What Impresses Shea Patterson About the QBs on Michigan's Roster

joe milton michigan

What Impresses Shea Patterson About the QBs on Michigan's Roster

Football

What Impresses Shea Patterson About the QBs on Michigan's Roster

ANN ARBOR, Mich — As he noted during his media availability on Thursday, Shea Patterson wasn’t promised the starting job at quarterback for Michigan, but was given the opportunity to compete for it.

Well, compete he did, and head coach Jim Harbaugh named him the starter earlier this week.

But, just because he’s QB1, that doesn’t mean that there isn’t a ton of other talent in that quarterbacks room.

Patterson shared what he’s seen from the Wolverines other signal callers, and says that he would be where he’s at now if it wasn’t for Brandon Peters, Dylan McCaffrey and Joe Milton being right behind him, pushing him to be at his very best.

“They’ve grown a lot,” Patterson said. “I’ve learned a lot from Brandon. He has this offense inside and out. From that standpoint, he’s helped me. Dylan’s a very smart guy. He has some wheels, too. Just watching those guys in the pocket, and obviously, just watching Joe. He’s a gunslinger. He has a rocket launcher attached to his arm.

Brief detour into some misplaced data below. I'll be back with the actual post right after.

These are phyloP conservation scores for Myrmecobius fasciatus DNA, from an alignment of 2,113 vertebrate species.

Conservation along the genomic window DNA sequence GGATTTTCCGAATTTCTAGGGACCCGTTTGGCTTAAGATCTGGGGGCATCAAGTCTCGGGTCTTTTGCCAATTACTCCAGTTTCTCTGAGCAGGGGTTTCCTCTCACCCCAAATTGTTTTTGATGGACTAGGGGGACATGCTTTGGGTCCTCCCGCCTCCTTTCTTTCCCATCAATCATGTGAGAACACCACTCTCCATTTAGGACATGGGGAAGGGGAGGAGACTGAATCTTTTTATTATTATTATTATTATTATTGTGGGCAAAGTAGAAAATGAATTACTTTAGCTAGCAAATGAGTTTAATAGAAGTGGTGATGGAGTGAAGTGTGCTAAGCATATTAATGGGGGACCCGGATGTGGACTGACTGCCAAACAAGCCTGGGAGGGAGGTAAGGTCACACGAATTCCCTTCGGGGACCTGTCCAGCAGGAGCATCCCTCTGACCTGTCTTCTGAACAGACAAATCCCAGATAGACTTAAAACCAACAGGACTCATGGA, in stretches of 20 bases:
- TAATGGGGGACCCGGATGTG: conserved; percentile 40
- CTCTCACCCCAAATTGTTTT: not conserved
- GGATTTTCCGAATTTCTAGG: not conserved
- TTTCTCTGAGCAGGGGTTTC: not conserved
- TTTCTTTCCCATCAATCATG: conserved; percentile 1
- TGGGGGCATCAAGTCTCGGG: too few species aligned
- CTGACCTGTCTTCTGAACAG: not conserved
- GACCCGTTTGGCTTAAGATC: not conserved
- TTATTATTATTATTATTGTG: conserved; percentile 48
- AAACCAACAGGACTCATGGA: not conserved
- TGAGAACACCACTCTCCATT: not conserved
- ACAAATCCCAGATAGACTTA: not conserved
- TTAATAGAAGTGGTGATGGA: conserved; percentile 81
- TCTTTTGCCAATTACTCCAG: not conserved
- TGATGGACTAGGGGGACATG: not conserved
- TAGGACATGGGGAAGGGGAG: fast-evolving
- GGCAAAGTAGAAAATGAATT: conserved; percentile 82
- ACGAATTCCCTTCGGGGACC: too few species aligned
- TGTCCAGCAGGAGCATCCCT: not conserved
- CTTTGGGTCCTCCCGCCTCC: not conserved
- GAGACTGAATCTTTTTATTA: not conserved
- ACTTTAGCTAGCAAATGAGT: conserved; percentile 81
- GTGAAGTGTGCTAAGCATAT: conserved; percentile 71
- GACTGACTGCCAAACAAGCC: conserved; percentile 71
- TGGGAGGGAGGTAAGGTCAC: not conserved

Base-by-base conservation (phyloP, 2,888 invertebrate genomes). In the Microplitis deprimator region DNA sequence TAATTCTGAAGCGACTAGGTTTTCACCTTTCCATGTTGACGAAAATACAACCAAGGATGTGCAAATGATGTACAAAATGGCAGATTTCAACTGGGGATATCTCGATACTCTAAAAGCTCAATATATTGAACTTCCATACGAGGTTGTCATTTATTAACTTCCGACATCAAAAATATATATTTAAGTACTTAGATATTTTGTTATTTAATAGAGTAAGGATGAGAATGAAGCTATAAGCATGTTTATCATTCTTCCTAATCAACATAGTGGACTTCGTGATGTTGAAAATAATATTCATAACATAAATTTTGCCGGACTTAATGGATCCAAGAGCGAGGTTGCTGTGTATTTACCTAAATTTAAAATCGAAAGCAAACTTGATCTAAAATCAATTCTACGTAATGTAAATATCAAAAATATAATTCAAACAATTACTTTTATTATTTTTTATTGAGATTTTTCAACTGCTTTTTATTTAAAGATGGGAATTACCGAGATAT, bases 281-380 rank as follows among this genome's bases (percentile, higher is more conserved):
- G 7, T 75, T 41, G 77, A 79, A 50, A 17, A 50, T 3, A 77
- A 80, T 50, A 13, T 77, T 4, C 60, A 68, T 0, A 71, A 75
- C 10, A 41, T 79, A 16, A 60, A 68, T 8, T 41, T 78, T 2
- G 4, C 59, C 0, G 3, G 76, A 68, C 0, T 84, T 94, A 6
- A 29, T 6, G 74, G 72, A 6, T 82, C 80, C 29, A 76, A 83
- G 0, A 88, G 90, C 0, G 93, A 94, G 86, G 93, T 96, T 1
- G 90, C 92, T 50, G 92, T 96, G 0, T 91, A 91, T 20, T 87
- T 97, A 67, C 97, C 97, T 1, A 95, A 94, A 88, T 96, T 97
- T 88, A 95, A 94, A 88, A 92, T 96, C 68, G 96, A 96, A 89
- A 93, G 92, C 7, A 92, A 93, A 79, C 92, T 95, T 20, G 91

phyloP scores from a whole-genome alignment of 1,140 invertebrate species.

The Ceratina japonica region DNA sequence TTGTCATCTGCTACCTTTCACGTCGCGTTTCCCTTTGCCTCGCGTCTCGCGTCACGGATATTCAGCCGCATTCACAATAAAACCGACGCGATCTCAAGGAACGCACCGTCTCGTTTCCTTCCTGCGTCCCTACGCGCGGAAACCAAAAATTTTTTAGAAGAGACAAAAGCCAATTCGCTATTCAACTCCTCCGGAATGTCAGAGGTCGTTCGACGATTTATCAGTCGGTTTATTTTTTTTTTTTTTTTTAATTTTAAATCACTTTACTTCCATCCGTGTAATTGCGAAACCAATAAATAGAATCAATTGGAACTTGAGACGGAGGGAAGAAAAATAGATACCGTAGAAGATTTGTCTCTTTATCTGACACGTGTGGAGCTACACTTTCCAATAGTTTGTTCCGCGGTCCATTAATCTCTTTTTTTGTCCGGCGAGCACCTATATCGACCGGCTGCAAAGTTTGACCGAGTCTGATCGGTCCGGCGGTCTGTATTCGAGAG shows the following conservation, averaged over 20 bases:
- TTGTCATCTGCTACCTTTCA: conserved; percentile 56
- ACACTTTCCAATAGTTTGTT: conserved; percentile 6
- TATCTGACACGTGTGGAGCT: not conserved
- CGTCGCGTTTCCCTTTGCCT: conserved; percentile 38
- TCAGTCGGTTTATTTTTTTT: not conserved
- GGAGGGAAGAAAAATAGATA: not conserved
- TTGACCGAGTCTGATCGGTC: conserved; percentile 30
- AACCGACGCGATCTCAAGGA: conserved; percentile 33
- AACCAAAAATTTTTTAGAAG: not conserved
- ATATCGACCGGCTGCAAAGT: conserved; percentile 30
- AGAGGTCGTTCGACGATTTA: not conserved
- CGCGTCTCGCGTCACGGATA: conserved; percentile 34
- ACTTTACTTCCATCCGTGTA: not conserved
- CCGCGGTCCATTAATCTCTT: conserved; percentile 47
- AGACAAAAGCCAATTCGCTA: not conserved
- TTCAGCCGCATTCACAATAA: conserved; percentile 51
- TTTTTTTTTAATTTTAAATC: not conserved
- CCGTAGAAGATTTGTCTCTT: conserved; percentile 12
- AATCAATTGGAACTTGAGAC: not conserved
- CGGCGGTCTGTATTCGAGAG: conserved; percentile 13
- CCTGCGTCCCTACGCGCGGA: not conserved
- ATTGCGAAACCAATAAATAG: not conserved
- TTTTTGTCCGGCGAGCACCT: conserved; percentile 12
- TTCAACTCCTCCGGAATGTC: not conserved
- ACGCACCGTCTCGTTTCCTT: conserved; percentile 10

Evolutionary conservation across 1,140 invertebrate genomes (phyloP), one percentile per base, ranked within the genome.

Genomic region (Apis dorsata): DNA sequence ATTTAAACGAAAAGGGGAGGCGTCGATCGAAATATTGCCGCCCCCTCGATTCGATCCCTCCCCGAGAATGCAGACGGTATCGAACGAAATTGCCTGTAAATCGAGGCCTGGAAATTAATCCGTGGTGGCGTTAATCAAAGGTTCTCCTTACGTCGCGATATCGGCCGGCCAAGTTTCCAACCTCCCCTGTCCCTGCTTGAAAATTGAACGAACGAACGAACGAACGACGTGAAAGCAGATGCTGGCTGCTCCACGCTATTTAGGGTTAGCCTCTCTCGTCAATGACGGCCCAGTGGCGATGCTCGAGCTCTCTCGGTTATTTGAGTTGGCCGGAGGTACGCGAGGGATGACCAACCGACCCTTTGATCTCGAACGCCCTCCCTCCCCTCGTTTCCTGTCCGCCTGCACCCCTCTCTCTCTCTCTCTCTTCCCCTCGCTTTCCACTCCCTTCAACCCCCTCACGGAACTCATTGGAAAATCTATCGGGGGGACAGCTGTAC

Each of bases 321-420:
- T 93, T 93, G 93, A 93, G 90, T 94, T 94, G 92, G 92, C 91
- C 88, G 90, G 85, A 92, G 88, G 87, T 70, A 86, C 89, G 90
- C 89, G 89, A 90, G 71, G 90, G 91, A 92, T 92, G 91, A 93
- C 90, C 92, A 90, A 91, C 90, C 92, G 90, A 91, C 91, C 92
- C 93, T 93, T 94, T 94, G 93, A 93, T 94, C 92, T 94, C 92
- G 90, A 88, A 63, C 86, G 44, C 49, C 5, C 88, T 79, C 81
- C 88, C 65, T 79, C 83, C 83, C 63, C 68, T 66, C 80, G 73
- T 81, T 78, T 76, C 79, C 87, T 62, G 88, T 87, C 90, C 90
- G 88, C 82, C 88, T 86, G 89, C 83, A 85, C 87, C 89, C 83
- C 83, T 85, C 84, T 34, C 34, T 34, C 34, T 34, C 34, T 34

“Being in that room on a daily basis, we can give each other feedback when we’re watching film. Just kinda brainstorm with each other. Just say, ‘Hey, this is what you did wrong on this throw.'”

While he’s learned a ton from Peters and is impressed with McCaffrey’s smarts, Patterson says that he and Joe Milton have developed a special relationship.

Since arriving in January — at the same time as Patterson, Milton, as a first-year quarterback, has been a student of the game, taking in everything like a sponge.

As a result, he and Patterson have made sure to help each other get better, giving each other advice based off what they’ve seen from one another on the practice field.

“Me and Joe have a really good relationship on that,” Patterson said. “Whenever we’re in practice, if he underthrows a ball, it’s because he’s standing too straight up or if I overthrow a ball because I overshot it, he’ll say, ‘Hey, your front foot – watch your front foot, watch your weight transition.’ So, that’s really good. We’ll talk to each other during practice.”

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